Skip to Content

What should you not do after giving birth?

This post is for general information purposes only. Please visit my disclosure policy for more information.

Congratulations! You’ve made it through pregnancy and labor!

Now it’s time to recover and get used to your new normal.

While you may be anxious to get back to your regular activities, there are several things you’ll need to avoid during your first 6 weeks postpartum.

Doing any of these things may harm you or your baby or prevent a quick recovery.

If you’re a new mom, this list is for you!

Mother plays with newborn on bed.

Foods and Consumables To Avoid

There are lots of important things to know about breastfeeding, but what you eat and drink is often overlooked.

If you’re nursing or pumping, you’ll still need to be very cautious about what you put into your body. This includes foods, drugs, and alcohol.

  • Don’t overdo it with alcohol and don’t mix alcohol with unsafe medications. You’ll want to be as present as possible when caring for baby, so be cognizant of that, too!
  • Don’t eat fish that is high in mercury. Mercury can be passed through breastmilk to your baby and may cause adverse effects.
  • Don’t smoke, take un-approved medications, or any street drugs. These can all be passed to your baby through breastmilk

You should also avoid any foods that seem to adversely affect your baby. If you notice your baby is fussier after you eat certain foods, or that their tummy is upset or their stools are not normal, you should speak to your pediatrician about avoiding those items.

Typical culprits are spicy foods, chocolate, and dairy.

Activities To Avoid

While your body recovers and you experience how it feels after giving birth, you should avoid any strenuous activities, especially those that could damage stitches or cause infection.

  • Don’t take a regular bath or go swimming. Sitz baths are usually fine, but you’ll want to avoid submerging your body, getting into water with chemicals, soaps, or scents, or water from an unclean source. This is especially true for women who have c-section wounds on their abdomen.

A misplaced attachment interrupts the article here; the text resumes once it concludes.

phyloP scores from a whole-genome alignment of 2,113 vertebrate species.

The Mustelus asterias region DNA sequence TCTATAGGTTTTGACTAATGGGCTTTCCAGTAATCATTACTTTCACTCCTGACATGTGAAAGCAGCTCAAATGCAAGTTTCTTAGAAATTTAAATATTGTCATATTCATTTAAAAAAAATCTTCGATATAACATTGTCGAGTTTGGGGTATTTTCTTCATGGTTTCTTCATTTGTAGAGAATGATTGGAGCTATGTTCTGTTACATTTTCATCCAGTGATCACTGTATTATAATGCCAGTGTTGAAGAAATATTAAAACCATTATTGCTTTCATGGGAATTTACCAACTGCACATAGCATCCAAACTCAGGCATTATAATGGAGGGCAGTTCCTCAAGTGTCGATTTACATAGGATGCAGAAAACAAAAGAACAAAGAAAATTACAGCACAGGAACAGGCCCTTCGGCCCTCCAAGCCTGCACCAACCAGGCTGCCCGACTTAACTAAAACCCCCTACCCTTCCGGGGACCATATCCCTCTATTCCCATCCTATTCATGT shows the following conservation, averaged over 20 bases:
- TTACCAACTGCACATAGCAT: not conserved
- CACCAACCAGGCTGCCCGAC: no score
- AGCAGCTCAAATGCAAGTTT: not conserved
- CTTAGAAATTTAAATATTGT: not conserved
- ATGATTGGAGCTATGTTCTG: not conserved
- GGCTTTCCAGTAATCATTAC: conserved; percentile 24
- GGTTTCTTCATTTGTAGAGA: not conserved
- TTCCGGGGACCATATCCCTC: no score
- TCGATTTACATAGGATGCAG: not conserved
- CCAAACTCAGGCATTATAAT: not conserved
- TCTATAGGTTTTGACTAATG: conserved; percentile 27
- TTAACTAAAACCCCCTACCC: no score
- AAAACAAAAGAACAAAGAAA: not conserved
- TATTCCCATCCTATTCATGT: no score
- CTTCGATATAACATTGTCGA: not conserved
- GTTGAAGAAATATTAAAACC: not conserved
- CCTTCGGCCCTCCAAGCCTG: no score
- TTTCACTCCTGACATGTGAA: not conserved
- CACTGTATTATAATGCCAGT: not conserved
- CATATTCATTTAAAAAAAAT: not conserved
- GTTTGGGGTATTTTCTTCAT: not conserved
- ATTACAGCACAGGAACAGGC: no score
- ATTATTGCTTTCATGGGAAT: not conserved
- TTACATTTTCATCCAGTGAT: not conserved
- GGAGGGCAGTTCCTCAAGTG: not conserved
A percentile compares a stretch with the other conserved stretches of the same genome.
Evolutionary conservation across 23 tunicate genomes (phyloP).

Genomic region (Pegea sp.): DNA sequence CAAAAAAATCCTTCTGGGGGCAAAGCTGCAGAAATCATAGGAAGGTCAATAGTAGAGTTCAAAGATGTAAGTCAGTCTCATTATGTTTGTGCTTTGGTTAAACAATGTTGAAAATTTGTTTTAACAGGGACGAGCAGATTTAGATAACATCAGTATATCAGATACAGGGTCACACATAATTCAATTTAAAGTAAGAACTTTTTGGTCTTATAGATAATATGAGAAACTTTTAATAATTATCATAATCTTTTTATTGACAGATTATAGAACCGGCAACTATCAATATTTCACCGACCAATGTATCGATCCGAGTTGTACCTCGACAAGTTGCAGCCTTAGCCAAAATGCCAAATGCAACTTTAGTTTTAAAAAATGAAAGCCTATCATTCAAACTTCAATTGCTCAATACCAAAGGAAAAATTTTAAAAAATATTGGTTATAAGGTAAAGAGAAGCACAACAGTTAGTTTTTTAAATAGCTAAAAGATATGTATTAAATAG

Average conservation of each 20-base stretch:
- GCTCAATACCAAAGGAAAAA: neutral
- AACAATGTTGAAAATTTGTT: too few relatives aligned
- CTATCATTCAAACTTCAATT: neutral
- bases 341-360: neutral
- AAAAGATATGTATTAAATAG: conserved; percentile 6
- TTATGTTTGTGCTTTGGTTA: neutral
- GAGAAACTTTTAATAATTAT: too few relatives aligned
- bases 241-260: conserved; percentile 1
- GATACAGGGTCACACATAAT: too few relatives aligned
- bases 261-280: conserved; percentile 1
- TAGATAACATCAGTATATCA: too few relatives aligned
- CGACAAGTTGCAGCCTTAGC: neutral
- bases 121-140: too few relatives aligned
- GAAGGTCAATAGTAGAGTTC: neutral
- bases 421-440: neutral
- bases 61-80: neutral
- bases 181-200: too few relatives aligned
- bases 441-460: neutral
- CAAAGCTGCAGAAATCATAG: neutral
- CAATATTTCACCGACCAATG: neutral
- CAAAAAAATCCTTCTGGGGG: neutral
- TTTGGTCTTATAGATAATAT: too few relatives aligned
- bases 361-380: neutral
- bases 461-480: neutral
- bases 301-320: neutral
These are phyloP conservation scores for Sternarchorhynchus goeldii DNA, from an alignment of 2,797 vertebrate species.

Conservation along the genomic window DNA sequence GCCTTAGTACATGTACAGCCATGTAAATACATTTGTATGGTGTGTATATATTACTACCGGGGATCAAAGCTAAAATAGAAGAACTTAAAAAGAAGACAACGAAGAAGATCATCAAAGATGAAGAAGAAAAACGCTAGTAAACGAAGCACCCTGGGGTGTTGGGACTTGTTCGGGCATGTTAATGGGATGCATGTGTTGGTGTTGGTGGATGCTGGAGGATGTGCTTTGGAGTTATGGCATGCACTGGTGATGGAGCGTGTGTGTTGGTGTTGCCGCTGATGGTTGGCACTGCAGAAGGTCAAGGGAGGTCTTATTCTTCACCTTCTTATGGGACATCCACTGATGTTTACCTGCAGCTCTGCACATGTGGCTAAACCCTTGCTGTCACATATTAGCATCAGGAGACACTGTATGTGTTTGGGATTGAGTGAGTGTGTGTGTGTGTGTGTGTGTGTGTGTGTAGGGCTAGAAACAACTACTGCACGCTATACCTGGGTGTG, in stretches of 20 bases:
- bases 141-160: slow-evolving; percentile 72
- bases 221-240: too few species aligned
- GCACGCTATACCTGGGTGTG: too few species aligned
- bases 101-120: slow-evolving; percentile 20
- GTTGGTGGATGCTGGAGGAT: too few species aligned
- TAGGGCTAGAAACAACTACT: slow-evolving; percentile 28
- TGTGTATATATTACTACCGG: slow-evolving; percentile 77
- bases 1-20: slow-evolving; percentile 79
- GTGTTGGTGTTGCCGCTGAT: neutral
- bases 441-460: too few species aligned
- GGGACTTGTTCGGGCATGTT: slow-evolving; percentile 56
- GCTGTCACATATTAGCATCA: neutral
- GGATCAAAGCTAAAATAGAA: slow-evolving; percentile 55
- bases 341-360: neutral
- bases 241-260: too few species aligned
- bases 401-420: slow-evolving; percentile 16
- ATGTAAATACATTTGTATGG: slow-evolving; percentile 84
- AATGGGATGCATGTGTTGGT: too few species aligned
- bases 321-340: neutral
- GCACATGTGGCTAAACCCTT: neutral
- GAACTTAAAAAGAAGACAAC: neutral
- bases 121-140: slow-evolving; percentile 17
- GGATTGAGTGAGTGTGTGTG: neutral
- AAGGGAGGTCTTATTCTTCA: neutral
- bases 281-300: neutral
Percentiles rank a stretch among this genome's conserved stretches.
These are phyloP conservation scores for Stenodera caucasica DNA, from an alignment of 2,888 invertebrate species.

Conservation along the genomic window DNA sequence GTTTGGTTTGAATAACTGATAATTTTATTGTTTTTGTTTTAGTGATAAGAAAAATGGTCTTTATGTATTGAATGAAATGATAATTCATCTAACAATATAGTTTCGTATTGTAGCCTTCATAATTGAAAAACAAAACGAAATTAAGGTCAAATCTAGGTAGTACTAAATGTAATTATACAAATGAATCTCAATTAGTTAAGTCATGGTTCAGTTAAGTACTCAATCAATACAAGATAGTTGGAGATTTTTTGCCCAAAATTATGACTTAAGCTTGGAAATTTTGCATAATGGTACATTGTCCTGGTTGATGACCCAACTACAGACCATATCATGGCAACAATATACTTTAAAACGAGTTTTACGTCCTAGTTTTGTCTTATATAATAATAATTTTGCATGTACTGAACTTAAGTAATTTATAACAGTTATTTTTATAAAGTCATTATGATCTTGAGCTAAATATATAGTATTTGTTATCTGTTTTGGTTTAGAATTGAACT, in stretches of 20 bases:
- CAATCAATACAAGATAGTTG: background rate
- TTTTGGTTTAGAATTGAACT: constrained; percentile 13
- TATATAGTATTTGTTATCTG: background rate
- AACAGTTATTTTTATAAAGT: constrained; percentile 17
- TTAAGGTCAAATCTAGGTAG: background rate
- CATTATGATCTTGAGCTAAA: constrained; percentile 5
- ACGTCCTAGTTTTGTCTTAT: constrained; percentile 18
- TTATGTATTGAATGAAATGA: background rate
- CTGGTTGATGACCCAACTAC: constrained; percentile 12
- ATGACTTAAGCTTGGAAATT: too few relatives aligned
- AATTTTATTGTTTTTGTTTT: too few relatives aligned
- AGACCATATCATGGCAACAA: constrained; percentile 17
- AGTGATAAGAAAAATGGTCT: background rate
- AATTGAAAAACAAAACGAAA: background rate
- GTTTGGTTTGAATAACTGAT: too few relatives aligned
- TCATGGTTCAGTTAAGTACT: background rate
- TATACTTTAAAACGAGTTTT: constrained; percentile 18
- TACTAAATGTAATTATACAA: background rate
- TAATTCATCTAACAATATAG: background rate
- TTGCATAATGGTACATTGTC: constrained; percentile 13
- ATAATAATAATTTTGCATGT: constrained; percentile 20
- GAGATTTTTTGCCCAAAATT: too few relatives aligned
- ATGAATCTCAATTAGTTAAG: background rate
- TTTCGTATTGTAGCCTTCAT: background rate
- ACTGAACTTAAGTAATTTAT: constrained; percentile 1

• Abstain from sex. You probably won’t be ready for this anyway, but even if you are this is another no-no while your body heals and gets back to normal. Even if you didn’t tear and your vagina seems fully healed, you risk a uterine infection by having intercourse before your doctor gives the OK.
  • Don’t engage in strenuous exercise or heavy lifting. You should conserve your energy for the healing process and protect your body from anything that could jeopardize your stitches and weakened muscles. Going on walks are fine after birth, but strenuous exercise should be avoided until your postpartum check-up. If you notice an increase in bleeding after walking or doing housework, stop and call your doctor.

Behaviors To Avoid

Here are some behaviors and habits to avoid for these first six weeks of recovery. These can worsen postpartum body changes that need to heal.

  • Don’t use tampons. These can cause infection and exacerbate wounds from labor.
  • Don’t strain yourself when going to the bathroom. It’s going to be really tender down there so you’ll likely have discomfort when you go number two. Don’t force yourself to go. This could pop your stitches and cause other harm to your body. Instead, be sure to use stool softeners, drink prune juice and lots of water, and take warm Sitz baths if approved by your doctor.
  • Don’t hold your pee. You might be tempted to hold your pee because it’s super uncomfortable in the beginning. However, this can cause strain on your bladder and even increase the risk of an infection in your bladder and urinary tract. Be sure to use your peri bottle after every trip to the bathroom and gently pat with toilet paper instead of wiping.

Don’t ignore warning signs

You will probably be overwhelmed with your new duties as a mother and dealing with your recovery. But it’s important to be vigilant and mindful of warning signs that could require further medical attention.

  • Don’t ignore excessive bleeding. Be cautious of excessive bleeding (bleeding through more than one pad in an hour) or large blood clots. This could be a sign of postpartum hemorrhage and requires immediate medical attention.
  • Pay attention to your mental wellbeing. If you feel extreme sadness, loneliness, disconnection, anger, or rage, you should make an appointment with your doctor to rule out postpartum depression.

Don’t be too hard on yourself!

  • Don’t expect too much. Motherhood has a steep learning curve and will have unique challenges. Things will never go exactly as planned. Be gentle with yourself and your expectations and don’t put too much pressure on any one thing!
  • Don’t neglect sleep and self-care. Pay attention to your body cues. Sleep when the baby sleeps. Eat a healthy and balanced diet. Drink lots of water. Get help from those around you. Remember that it’s okay to take a break, go for a walk, paint your nails, do something that makes you feel human!

Here are even more tips for the first time mom, from pregnancy, postpartum, and beyond!